Research: Sawmill Database

Alpha-Numeric Key: NA-1
Corporate Name: Frost Industries, Inc.
Local Name:
Owner Name: Olin-Matheson Industries. Frost Industries. Frost-Johnson Lumber. Hayward Lumber. E. L. Hayward, George W. Cable, W. H. Kimball (1903-1910). Frost Lumber Company, headquarters at Shreveport. Edwin Ambrose Frost.
Location: Nacogdoches, intersection of University and Butt Streets
County: Nacogdoches
Years in Operation: 51 years
Start Year: 1904
End Year: 1954
Decades: 1900-1909,1910-1919,1920-1929,1930-1939,1940-1949,1950-1959
Period of Operation: 1904, Hayward; 1910, Frost-Johnson; Olin-Matheson, 1952 to 1954.
Town: Nacogdoches
Company Town: 1
Peak Town Size: Fifty to seventy-five houses and 300 employees
Mill Pond:
Type of Mill: 1915: planing patterns. 1928: longleaf and shortleaf
Sawmill Pine Sawmill Hardwood Sawmill Cypress Sawmill
Planer Planer Only Shingle Paper
Plywood Cotton Grist Unknown
Power Source: Steam
Horse Mule Oxen Water
Water Overshot Water Turbine Diesel Unknown
Pit Steam Steam Circular Steam Band
Gas Electricity Other
Maximum Capacity: 125000: 1904100000: 191580000: 1928
Capacity Comments: 125,000 feet daily in 1904; 100,000 in 1906; 100,000 in 1915. 1928: 80,000 feet on the sawmill and 70,000 feet on the planers.
Rough Lumber Planed Lumber Crossties Timbers
Lathe Ceiling Unknown Beading
Flooring Paper Plywood Particle Board
Treated Other
Equipment: Pre-1928: 14-inch band and 36-inch gang, shaper, moulder, cutoff, resaw, shotgun feed, lath mill, planer, shaper/moulder, dry kilns. Post-1928: band, resaw, planing mill, edgers, trimmers, dry kilns, logging road, electric plant.
Company Tram:
Associated Railroads: Texas & New Orleans (later Southern Pacific); Nacogdoches & South Eastern Railway.
Historicial Development: Hayward Lumber Company purchased a site for a major sawmill as well the abandoned Sabine & Red River Railway grade (no tracks) in 1902. The new mill opened November 1, 1904, was destroyed by fire 1908 and replaced by a larger mill. Hayward Lumber sold the operation to Frost-Johnson Lumber Company in 1910. Located at juncture of the Texas and New Orleans and the company shortline, the mill had an initial daily capacity of 110,000 feet of lumber with a single band rig in 1906. After 1908 fire, it was rebuilt as double band rig. The mill had four dry kilns, a planing mill, and lath mill with a capacity of 20,000 feet daily. During the Great Depression, the daily capacity reached only 90,000 board feet. The 1935 slogan was "Better Lumber for Better Homes.” A large supply of timber (log leaf with some short leaf of good quality) was some six to twenty miles distant to the southeast and east. The company shortline and tram road, the Nacogdoches and Southeastern, ran through Woden to Chireno near the Attoyac River. Tram lines were pushed across the river into San Augustine County, and a rail connection was established at Calgary on the tracks of the Gulf, Colorado and Santa Fe. A company mill town of several hundred existed for fifty years at was known at first as Hayward. The area later was included within the city limits of Nacogdoches, but the company still controlled housing and the commissary. By the spring of 1951, Frost Industries, Inc., completely rebuilt the entire facility. Olin-Matheson Industries bought the plant and logging road in 1952 and began phasing out both the following year. The sawmill closed and the tram stopped running in 1954. In 1954, the holdings were transferred to International Paper, which dismantled the mill and scrapped the railroad. A large paper plant was built on the old property west of University Avenue and north of Loop 224.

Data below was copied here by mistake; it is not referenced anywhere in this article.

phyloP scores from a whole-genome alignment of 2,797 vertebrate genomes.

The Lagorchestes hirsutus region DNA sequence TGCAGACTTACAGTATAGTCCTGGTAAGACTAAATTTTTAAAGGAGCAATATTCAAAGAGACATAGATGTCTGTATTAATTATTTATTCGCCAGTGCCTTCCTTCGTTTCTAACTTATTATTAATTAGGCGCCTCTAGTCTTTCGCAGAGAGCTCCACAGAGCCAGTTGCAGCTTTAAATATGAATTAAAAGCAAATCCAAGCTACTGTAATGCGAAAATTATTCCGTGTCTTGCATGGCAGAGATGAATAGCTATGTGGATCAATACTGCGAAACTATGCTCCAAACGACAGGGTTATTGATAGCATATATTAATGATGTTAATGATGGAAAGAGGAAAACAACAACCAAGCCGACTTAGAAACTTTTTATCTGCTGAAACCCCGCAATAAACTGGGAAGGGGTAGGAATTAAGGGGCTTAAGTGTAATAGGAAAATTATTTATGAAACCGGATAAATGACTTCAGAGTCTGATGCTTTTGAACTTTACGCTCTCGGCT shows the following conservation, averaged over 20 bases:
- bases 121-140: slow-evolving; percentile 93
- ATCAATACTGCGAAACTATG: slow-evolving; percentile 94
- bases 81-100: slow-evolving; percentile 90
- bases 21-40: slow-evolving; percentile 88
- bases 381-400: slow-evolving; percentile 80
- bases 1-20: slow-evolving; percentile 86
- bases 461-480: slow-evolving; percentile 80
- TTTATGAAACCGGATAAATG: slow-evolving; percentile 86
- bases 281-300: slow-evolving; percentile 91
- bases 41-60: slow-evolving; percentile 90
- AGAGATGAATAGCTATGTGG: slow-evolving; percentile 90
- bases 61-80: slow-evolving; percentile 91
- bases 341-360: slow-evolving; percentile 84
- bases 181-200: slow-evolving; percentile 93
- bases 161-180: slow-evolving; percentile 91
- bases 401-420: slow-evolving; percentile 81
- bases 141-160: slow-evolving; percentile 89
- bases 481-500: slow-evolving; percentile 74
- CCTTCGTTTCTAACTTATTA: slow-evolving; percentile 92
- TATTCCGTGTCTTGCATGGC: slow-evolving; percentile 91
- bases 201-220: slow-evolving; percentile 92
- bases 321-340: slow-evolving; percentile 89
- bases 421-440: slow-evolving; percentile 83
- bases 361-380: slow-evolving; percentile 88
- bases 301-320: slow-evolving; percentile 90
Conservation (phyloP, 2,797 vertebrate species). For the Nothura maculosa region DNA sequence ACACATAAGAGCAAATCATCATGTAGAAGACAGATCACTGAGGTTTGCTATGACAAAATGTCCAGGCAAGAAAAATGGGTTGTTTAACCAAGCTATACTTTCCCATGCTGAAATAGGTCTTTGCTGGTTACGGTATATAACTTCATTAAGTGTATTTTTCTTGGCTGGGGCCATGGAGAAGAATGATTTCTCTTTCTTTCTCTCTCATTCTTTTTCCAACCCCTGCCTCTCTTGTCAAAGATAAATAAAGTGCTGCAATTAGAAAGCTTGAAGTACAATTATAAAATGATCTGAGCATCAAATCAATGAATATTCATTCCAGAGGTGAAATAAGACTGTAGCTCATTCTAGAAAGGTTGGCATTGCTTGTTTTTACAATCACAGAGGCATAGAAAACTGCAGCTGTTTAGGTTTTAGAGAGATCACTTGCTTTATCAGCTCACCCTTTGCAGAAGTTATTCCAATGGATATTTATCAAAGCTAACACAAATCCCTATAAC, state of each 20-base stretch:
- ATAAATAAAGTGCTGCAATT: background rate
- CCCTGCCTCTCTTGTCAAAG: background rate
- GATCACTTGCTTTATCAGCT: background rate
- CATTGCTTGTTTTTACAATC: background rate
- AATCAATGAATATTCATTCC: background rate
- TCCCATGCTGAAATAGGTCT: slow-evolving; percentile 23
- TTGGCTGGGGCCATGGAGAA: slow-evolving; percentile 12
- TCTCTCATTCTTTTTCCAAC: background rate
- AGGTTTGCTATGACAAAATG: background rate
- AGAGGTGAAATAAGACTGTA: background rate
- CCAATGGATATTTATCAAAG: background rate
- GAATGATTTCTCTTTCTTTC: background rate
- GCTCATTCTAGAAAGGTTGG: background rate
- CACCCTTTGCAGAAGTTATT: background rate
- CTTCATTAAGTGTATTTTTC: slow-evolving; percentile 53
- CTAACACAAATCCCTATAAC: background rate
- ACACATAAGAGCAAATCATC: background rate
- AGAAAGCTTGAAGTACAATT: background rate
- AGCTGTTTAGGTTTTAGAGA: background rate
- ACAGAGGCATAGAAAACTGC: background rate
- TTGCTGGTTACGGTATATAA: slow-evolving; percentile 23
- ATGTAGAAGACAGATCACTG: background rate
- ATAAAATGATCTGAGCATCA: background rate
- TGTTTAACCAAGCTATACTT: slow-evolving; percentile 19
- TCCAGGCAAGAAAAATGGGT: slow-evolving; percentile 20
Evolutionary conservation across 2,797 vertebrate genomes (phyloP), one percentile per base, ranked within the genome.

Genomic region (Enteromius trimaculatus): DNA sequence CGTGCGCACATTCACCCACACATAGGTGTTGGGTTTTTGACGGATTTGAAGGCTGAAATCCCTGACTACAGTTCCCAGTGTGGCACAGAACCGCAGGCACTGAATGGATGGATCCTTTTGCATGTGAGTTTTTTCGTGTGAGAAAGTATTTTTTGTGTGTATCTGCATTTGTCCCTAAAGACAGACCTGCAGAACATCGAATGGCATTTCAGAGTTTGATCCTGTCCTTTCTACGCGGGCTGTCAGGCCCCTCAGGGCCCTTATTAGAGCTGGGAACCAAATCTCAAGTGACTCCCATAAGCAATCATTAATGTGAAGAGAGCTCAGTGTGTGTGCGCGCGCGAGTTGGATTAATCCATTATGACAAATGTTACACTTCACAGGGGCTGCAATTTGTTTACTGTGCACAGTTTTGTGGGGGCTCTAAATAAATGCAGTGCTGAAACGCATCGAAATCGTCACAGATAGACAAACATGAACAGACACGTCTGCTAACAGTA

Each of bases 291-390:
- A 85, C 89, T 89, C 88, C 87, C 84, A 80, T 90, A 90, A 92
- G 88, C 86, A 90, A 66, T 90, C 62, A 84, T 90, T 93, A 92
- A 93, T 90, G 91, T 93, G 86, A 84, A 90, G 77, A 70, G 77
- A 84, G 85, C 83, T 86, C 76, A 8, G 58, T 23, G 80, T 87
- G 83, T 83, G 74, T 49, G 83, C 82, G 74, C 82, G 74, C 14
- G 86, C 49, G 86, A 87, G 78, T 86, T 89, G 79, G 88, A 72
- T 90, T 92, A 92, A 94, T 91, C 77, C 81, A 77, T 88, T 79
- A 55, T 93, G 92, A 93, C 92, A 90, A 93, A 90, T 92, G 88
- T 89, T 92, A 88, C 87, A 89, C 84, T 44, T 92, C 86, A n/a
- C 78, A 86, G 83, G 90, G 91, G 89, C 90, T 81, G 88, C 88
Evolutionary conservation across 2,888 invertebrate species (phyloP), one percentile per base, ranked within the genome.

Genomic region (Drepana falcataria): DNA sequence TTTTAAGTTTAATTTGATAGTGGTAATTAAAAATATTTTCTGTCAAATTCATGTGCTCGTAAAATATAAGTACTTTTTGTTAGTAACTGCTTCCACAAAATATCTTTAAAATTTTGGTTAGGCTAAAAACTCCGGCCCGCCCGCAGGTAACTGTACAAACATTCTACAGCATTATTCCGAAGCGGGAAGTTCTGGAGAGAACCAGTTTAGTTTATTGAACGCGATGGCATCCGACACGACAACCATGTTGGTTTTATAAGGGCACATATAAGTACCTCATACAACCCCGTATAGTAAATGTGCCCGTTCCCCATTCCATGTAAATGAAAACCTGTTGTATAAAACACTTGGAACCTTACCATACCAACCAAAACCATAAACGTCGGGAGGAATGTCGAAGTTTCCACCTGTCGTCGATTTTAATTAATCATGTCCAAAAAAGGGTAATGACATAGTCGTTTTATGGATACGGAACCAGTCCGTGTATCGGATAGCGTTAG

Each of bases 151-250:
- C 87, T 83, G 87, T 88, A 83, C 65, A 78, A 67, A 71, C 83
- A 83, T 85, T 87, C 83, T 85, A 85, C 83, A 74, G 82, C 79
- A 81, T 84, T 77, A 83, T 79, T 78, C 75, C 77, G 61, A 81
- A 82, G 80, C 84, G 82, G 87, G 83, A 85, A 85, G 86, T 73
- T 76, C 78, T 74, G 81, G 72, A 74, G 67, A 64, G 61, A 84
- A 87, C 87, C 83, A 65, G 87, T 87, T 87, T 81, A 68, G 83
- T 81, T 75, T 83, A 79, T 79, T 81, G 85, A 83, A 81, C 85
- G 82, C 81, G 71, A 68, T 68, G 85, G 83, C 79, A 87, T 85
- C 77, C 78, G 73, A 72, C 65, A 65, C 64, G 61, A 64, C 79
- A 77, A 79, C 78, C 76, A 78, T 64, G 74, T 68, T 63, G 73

Research Date: LAT 08-08-93, JKG 12-15-93, MCJ 02-10-96
Prepared By: L. Turner, J. Gerland, M. Johnson